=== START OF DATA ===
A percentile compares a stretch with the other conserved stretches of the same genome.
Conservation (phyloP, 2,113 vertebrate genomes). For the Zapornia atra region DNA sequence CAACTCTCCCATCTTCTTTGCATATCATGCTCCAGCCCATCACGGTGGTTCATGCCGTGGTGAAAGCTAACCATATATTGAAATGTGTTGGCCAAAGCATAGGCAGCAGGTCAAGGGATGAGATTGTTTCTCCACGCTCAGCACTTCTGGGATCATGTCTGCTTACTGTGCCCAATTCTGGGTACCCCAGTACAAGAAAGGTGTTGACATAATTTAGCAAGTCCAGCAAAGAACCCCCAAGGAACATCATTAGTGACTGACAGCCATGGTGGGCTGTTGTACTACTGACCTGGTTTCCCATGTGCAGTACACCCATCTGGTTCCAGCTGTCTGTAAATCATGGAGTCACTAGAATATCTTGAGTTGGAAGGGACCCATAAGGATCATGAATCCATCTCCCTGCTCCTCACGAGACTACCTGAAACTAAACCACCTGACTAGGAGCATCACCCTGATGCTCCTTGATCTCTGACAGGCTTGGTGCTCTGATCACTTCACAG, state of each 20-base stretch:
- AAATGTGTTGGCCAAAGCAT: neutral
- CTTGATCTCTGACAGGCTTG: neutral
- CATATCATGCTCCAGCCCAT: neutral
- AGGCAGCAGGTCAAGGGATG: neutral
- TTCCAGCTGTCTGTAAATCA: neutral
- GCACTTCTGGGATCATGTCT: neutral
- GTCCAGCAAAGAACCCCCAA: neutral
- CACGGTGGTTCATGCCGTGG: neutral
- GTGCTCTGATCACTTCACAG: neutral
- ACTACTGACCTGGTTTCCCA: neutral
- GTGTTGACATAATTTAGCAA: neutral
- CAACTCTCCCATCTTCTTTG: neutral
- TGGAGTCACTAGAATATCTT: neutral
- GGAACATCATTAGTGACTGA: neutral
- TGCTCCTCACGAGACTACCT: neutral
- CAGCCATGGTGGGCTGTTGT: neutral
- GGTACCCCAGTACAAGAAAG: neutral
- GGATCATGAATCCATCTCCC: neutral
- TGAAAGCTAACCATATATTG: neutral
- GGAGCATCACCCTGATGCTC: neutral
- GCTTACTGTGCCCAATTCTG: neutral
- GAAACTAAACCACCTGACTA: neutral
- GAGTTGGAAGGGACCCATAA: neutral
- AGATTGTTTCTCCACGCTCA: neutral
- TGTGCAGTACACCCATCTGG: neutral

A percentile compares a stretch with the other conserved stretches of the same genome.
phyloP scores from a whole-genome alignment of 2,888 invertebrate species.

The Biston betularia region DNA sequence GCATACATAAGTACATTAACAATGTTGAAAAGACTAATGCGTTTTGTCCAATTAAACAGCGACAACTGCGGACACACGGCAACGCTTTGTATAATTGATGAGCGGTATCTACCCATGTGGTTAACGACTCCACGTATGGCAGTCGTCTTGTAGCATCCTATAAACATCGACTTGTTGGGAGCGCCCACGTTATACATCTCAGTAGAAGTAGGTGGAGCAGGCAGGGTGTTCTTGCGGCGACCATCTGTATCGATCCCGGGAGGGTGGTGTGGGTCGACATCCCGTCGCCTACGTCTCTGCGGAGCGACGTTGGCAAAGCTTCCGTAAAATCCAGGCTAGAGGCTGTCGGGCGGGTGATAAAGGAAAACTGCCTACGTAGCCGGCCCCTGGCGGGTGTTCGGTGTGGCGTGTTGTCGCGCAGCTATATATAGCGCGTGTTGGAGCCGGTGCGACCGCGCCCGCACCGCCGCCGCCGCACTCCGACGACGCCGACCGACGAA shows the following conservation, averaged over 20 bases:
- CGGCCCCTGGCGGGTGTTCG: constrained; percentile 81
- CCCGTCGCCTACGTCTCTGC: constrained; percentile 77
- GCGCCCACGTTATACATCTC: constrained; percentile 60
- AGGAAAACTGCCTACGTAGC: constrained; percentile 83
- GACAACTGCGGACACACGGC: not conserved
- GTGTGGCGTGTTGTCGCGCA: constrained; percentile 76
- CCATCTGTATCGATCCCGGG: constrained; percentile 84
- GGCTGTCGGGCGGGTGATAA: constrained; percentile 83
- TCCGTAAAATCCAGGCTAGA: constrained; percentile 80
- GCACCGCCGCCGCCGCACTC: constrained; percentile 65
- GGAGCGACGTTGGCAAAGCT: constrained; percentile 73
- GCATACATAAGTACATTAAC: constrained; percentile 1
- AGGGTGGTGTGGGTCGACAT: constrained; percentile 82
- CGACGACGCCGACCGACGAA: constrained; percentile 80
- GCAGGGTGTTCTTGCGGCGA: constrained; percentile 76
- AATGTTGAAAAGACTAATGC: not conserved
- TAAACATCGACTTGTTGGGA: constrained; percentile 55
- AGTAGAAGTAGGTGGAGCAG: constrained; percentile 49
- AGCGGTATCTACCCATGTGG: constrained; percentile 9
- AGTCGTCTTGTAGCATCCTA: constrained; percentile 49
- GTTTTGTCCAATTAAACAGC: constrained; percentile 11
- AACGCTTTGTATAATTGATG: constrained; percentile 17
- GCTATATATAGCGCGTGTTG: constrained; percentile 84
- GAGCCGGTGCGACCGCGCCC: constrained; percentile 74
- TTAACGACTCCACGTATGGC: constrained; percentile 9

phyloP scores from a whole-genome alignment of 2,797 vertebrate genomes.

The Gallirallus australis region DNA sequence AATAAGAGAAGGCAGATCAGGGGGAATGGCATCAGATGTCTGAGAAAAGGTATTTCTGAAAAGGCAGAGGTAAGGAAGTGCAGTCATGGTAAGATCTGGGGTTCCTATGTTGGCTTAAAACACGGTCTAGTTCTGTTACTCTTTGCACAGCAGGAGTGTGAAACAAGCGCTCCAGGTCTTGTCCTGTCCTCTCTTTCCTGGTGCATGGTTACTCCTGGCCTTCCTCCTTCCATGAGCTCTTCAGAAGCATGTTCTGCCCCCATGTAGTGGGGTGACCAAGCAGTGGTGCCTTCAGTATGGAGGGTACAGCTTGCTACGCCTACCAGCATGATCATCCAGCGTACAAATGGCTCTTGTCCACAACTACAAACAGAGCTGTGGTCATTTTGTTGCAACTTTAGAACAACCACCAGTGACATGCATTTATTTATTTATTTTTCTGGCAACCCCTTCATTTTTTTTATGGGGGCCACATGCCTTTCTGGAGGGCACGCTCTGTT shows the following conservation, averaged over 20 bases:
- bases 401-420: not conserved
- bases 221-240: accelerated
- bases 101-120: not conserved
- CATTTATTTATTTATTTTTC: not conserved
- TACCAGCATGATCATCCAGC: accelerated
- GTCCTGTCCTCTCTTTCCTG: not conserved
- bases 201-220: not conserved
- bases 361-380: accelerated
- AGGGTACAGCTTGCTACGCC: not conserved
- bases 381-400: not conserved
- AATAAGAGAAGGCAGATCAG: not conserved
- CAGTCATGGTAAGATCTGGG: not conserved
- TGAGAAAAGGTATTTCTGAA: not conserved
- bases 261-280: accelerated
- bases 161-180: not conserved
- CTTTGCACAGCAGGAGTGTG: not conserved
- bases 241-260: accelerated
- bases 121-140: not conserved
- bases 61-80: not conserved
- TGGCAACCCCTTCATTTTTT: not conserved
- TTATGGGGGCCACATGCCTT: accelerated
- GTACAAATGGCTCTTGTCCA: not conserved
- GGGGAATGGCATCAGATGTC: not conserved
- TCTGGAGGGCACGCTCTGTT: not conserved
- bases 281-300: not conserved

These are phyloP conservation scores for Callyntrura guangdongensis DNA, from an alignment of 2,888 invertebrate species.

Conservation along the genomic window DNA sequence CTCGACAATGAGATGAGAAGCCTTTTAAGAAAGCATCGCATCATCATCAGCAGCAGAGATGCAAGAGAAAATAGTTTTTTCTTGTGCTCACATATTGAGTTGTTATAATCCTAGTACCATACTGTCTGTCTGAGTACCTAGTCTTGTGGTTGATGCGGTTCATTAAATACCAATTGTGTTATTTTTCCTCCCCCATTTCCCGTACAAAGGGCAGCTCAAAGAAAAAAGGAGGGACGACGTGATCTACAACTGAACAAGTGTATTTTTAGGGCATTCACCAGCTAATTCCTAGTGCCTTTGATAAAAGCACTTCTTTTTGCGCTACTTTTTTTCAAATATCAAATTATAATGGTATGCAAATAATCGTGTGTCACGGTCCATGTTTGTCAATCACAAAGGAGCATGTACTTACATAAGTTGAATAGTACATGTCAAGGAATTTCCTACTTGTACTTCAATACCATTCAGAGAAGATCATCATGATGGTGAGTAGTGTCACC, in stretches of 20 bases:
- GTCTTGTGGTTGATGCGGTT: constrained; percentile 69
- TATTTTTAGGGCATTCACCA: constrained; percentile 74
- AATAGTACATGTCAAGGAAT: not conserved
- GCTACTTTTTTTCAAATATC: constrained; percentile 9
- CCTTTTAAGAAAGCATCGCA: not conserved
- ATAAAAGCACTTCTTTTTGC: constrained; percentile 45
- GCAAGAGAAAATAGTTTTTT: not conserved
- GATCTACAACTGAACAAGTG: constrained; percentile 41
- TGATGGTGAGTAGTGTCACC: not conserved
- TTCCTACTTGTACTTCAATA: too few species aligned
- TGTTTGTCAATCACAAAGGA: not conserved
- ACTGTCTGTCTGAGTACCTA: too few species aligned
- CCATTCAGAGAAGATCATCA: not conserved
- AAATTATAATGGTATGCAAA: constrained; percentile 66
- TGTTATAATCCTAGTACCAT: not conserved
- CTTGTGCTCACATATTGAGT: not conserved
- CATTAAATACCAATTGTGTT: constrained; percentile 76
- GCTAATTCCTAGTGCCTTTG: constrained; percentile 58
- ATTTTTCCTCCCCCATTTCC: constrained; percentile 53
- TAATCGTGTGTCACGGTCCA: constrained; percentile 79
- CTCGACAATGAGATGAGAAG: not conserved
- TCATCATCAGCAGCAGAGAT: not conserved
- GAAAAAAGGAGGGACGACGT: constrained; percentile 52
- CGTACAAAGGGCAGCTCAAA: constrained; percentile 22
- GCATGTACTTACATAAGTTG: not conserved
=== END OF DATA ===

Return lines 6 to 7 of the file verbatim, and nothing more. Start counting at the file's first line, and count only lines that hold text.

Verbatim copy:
- AGGCAGCAGGTCAAGGGATG: neutral
- TTCCAGCTGTCTGTAAATCA: neutral